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Working Dogs: Everything You Need to Know

12 min read

Working dog breeds are canines on a mission. They love nothing more than a job to do and will work tirelessly to get it done. Here is what you can expect if you decide to bring a working dog home.

Working breeds are dogs with a job to do and a body ready to work hard at it. But they show off plenty of different characteristics across the group: from agile guarding dogs, to gentle giants and sled dog, also known as the long-distance runners of the canine world. Here is everything you need to know about these beloved dog breeds.


A working dog's job description

Working dog breeds come from all over the world and are, as their name suggests, hard-working breeds specifically developed to excel in specialist, non-herding jobs. This is primarily guarding and protection for people, livestock or property - but they also include sledging, draught work and rescue. Many of these dogs could historically also turn their paw to other working roles where needed.


Sizes and coat types for working dog breeds

These dogs are all large or giant breeds, and have a variety of coat types depending on the country they called home and the jobs they were called upon to do. Larger breeds usually come from colder climates and this is the case with the majority of this group.


The natural instincts of working dog breeds

Like all the different breeds, working dogs utilise their natural canine behaviours to do the jobs that humans have developed them to do. Their instincts have been honed to perfection by successive breeding to watch for intruders and then take the necessary action.

Working breeds vary in how they use these instincts. Guarding dog breeds are extremely watchful and always on the alert for intruders or anything that could threaten their charges. Once an intruder or danger is spotted, they vary in their response as to whether they stalk it and then chase, or if they just chase. Once they have caught up to their target, they might grab-bite to stop them or bite far harder to disable them (or in the case of the Bullmastiff, pull them to the ground and sit on them!).

But not all of the working breeds guard. Some (Bernese and Newfoundland as examples) are known as the gentle giants of the dog world even though they are equally hard-workers. While others, such as the sled dogs, are the long-distance runners of the dog world.

Bear in mind that the predatory behaviour is self-rewarding for working dog breeds, which means they will need an outlet for these hard-wired instincts to manifest. However, don't think you need a country estate for your dog to protect or an arctic wasteland to sledge over, but it does mean that you need to be aware of these natural instincts and work hard to make sure your dog is fulfilled, happy and is a safe member of canine society.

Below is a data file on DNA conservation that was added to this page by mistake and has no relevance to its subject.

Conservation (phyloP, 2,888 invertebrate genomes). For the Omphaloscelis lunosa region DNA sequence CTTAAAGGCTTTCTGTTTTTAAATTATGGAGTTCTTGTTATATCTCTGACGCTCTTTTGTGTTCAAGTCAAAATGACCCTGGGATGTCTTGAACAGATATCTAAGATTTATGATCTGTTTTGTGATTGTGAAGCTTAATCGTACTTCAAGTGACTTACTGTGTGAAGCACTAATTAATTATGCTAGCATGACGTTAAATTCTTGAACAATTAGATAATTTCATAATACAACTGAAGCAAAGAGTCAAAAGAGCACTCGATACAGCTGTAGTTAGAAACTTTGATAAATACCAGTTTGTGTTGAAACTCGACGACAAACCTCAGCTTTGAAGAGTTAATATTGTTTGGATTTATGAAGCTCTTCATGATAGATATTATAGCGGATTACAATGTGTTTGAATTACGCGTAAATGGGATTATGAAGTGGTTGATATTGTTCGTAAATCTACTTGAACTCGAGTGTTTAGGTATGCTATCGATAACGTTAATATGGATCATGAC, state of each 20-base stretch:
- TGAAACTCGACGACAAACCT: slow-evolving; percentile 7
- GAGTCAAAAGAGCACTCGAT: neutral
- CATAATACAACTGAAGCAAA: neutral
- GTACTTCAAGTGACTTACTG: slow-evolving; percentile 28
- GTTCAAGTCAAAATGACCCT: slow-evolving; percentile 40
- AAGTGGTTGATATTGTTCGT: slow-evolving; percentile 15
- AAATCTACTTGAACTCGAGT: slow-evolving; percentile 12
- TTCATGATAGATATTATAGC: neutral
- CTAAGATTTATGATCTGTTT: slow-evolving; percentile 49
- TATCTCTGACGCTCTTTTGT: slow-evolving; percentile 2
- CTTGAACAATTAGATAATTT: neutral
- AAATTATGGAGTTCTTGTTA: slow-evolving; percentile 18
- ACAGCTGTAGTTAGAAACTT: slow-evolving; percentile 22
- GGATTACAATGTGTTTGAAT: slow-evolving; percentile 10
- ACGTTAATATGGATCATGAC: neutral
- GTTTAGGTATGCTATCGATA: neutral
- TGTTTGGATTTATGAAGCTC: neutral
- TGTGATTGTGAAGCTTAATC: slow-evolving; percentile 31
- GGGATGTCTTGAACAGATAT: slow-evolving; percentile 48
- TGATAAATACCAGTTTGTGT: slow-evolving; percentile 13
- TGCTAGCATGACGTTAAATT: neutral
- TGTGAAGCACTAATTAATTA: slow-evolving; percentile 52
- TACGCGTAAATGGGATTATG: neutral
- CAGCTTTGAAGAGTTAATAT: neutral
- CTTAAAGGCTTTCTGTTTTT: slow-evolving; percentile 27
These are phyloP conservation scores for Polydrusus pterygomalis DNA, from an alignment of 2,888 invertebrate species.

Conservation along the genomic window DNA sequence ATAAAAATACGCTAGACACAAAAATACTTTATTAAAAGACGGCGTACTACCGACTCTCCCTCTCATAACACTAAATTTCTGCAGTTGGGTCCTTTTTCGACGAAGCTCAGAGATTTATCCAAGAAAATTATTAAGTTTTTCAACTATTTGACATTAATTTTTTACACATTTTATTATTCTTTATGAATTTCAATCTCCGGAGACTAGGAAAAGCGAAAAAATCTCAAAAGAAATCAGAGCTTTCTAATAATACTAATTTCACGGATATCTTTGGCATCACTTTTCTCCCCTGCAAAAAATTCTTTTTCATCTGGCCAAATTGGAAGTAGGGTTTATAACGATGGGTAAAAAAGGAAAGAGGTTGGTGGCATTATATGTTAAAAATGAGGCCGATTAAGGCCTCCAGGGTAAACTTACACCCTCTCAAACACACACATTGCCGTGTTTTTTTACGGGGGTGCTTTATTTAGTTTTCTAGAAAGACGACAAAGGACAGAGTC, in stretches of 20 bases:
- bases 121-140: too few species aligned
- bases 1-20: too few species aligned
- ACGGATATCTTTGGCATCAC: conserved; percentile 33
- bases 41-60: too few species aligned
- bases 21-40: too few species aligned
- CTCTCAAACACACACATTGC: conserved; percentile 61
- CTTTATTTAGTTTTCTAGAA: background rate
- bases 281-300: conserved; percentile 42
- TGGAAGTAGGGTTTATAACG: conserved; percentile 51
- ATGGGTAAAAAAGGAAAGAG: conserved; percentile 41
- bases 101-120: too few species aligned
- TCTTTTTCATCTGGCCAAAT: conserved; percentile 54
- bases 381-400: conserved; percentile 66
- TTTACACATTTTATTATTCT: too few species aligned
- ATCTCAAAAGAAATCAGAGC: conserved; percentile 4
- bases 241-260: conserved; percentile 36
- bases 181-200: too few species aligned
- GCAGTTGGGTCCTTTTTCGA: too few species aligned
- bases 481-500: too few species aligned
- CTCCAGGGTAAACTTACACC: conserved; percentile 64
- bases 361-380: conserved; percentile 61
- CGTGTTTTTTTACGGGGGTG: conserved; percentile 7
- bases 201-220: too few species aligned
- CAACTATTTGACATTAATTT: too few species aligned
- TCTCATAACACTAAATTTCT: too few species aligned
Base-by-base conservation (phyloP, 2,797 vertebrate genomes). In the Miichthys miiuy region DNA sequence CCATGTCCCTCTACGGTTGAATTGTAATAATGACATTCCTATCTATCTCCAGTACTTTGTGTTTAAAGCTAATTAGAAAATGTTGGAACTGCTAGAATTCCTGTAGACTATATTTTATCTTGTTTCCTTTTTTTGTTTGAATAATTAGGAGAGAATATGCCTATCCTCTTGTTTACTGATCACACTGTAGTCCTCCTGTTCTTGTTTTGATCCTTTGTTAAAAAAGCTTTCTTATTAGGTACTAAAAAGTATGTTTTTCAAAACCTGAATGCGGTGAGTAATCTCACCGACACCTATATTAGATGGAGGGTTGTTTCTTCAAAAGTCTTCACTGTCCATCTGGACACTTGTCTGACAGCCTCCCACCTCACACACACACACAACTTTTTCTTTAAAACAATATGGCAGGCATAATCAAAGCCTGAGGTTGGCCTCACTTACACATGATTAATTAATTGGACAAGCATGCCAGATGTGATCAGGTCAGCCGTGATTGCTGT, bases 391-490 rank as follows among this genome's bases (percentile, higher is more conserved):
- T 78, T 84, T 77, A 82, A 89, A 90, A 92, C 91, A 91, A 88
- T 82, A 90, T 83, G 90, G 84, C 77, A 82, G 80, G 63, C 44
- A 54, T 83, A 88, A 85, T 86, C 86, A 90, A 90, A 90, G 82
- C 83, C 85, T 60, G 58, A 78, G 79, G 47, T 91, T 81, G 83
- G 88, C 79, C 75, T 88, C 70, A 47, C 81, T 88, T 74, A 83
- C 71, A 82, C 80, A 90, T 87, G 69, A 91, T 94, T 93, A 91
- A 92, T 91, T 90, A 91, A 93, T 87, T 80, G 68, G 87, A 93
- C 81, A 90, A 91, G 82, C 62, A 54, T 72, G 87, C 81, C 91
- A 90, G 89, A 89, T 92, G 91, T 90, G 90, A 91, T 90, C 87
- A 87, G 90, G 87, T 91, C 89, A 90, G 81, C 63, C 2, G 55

Working dog breeds' behaviour and personality

In order to do their job successfully, working breeds have particular skills and characteristics.

Strong and determined

Many working breeds would be expected to confront any threat to their charges and so most are fully able to walk the walk and not just bark the bark! Others may be called upon to pull sledges or heavy carts which needs both strength and stamina.

But whether sledging or seeing off intruders, working breeds are the 'never give up' members of t


Light brown Bullmastiff lying in the green grass.

While not as active as the pastoral or gundog breeds who are bred to be active all day, every day, most working breeds are still fairly active. Some will happily lazy around waiting for those moments when they are called upon to work.

Others, like the sledging dogs, can literally run all day and love to do so.


Working dog breeds are able to deter even the most determined of adversaries or work tirelessly in their specialist jobs theses dogs are often as strong minded as they are strong in body.


Unlike some breeds who will alert owners to any perceived threat because of fear, these dogs are usually far more sure of themselves.

And since these are dogs better suited for experienced owners, here is what you can expect when you welcome these large dogs, strong in both body and mind, into the family.

  • May be suspicious of strangers (human and canine).
  • Need training and good management/handling.
  • Can be highly territorial.
  • Devoted to their owner and family.
  • In the case of the flock guards, they may be happy being left for longer periods of time than other breeds.
  • Quiet (apart from the sled dogs!).
  • Surprisingly sensitive and need reward-based training.
  • In the case of the heavily coated dogs (especially the sled dogs), they may shed heavily.
  • These are dogs who are bred to have a job to do - and so without appropriate exercise, training and owner interaction can become bored and frustrated which can lead to destructiveness and potentially aggression.
  • With good management and training, these can be the gentle giants of the dog world who will protect their family with an adoration that can't be matched.


Is a working breed right for you?

If you think a member of the working group is right for you, here are a few things to take into consideration.


Dog exercise requirement vary within the group. The guarding breeds tend to need less exercise that the pastoral and gundog breeds as their job is mostly to watch and wait , then spring into action when needed. They will still need daily exercise of between one to two hours a day. They prefer to enjoy frequent short walks with you rather than the occasional longer one. The sledging dogs however need to run - a lot.

Guard dog breeds love to play in the garden, and the frequent walks you enjoy together will help them use up their boundless energy. All this fun and exercise helps give your dog a break from being ‘on duty’ at home guarding you and your family – a job that all of these protection dog breeds do naturally, even though they are pets rather than working guard dogs!


Working dog breeds will grow up to be large, powerful dogs which is why they need training to ensure they are safe members of canine society. With proper dog training and sensible handling, they can be the most incredibly rewarding and devoted dogs to own. Without it, they can become a danger to others and to themselves.

Some of these dogs can turn their paw to obedience but they generally don’t have the ‘hang on your every word’ outlook that makes for champions! Some however make excellent dogs for the armed services as their intelligence coupled with their strength is ideal for this work.